The Baptist Church
The church seems to be your typical largely middle class, white evangelical Baptist congregation – several young families, a good mix of ages and of course the usual problems of personality clashes, church politics and frictions caused by human sinfulness and disillusionment and the usual joys caused by the Holy Spirit working in and through His Word. I was impressed with the set up and with the people I met. Three people in particular made an impression – the young man who led the prayer was excellent – he was prepared, spiritual and there was a degree of depth and earnestness that was edifying to hear. Another lady was very appreciative of the sermon and clearly was helped by it (is there anything more that a preacher can ask – other than people are helped and God is glorified through the preaching of his Word?). And then there was George – a retired man whose warmth, humour, passion and love for my daughter shone through. He struck me as one of those ‘salt of the earth’ Christians who also shines as a light of the world.
The Anglican Church
In the evening we went to the Anglican Church which I assume was typically Aussie Anglican, in the Sydney mould. They had a mission on with 60 young people having come from all over NSW and beyond. I guess that somewhat swamped and distorted the normal congregation, but again it was good to see, hear and participate in the worship of God. The preacher was a retired bishop, whose infectious enthusiasm and jovial matey Aussie humour, was matched by his simplicity. I don’t mean that in a negative way. The sermon was very simple and clear – but biblical and no less profound because of that. Personally I would prefer a little more ‘meat’ but I suspect, given the context and congregation, it was spot on.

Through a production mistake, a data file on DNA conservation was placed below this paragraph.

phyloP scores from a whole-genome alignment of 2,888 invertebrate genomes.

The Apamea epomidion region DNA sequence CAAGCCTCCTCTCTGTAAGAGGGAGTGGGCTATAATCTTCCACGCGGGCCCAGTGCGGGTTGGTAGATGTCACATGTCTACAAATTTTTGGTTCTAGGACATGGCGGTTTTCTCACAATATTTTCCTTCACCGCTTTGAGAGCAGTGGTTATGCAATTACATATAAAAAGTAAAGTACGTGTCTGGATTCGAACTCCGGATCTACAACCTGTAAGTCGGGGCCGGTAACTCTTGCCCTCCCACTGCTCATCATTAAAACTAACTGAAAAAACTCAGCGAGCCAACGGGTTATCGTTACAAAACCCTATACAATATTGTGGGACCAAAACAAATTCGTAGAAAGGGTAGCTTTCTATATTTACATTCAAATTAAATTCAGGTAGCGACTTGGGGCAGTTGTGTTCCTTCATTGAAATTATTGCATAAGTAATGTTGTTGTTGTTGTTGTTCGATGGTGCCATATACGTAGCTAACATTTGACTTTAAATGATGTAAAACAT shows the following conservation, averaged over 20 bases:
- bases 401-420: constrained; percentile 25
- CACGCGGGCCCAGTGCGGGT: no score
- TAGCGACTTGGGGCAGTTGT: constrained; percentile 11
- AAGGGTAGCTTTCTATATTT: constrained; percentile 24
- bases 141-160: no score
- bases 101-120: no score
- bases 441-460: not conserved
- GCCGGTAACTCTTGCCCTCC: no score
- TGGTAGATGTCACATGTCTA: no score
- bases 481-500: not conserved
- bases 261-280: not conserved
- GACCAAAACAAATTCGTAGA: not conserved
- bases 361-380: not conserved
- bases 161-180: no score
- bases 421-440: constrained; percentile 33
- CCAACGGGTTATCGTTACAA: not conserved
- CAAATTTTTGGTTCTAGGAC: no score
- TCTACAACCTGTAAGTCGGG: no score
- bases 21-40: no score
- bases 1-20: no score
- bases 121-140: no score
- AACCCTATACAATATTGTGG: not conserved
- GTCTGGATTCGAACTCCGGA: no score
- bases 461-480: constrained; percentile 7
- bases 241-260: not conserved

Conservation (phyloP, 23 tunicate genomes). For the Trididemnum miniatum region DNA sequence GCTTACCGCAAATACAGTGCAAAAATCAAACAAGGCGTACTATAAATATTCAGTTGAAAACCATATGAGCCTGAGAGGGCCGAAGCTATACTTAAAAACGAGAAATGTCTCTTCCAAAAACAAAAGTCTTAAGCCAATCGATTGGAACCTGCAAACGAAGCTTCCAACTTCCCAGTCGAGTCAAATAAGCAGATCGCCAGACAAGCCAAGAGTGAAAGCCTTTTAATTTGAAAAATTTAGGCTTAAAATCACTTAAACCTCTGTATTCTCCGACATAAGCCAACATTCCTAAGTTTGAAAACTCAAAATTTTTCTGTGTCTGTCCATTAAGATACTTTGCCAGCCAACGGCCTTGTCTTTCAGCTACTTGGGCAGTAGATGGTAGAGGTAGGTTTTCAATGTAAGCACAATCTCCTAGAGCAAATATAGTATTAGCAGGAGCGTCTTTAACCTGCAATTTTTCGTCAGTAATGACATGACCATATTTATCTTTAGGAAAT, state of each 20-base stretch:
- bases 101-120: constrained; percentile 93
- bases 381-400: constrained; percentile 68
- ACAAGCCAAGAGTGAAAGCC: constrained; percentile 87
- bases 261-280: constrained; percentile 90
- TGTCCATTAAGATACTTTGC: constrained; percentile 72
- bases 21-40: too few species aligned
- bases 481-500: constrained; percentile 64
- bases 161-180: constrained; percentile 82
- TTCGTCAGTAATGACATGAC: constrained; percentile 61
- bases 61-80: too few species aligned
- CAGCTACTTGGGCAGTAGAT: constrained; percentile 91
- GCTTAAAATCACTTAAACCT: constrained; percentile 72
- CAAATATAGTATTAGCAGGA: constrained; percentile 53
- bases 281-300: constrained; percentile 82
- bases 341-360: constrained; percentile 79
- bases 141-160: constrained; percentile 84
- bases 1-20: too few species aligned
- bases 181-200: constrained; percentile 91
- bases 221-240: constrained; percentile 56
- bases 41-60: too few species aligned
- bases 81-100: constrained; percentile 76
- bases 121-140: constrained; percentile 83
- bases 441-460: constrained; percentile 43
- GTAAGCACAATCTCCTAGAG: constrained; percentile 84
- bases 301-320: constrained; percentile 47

Maybe it’s my Presbyterian bias but I find Anglicanism in Australia to be quite different from most Anglicanism in the UK. Overall there appears to be a spiritual liveliness and a biblical faithfulness that is heart warming and encouraging. Of course there will be many exceptions to that (just as there are exceptions to the general theological liberalism and spiritual dryness one often finds in UK Anglican churches), but at least in NSW, the Sydney Anglicans have made a considerable and lasting impact. We have a lot to learn.
Just a couple of observations to finish with – the dress code in church was very casual and yet not showy or garish in any way. I think it reflects the general relaxed and good-humoured ‘banter’ that seems to be characteristic of the Aussie psyche! The children in the Anglican Church were probably the noisiest I have heard since I was preaching in a not to be named evangelical church in the Highlands, many moons ago. I love the liveliness of children, and their participation in the church and I hope that older Christians will always be understanding and tolerant when those who are new to the church sometimes find it difficult to get their children to be still and listen. However I dislike the idolatry of children – where parents just seem to indulge wee Johnnie as he throws his toys at his sister, or cute Sarah as she throws yet another hissy fit in the middle of the sermon. I don’t blame the kids…its up to the parents to teach the children that a church service is not a playground!
And finally – I love the Aussie sense of humour. Dry, acerbic, biting and yet friendly. Any Scottish Highlander would feel very at home. My favourite at the moment was the missionary at the CMS conference who was talking about being a dentist in Africa and at the same time seeking to preach…he said he was a dental Spurgeon!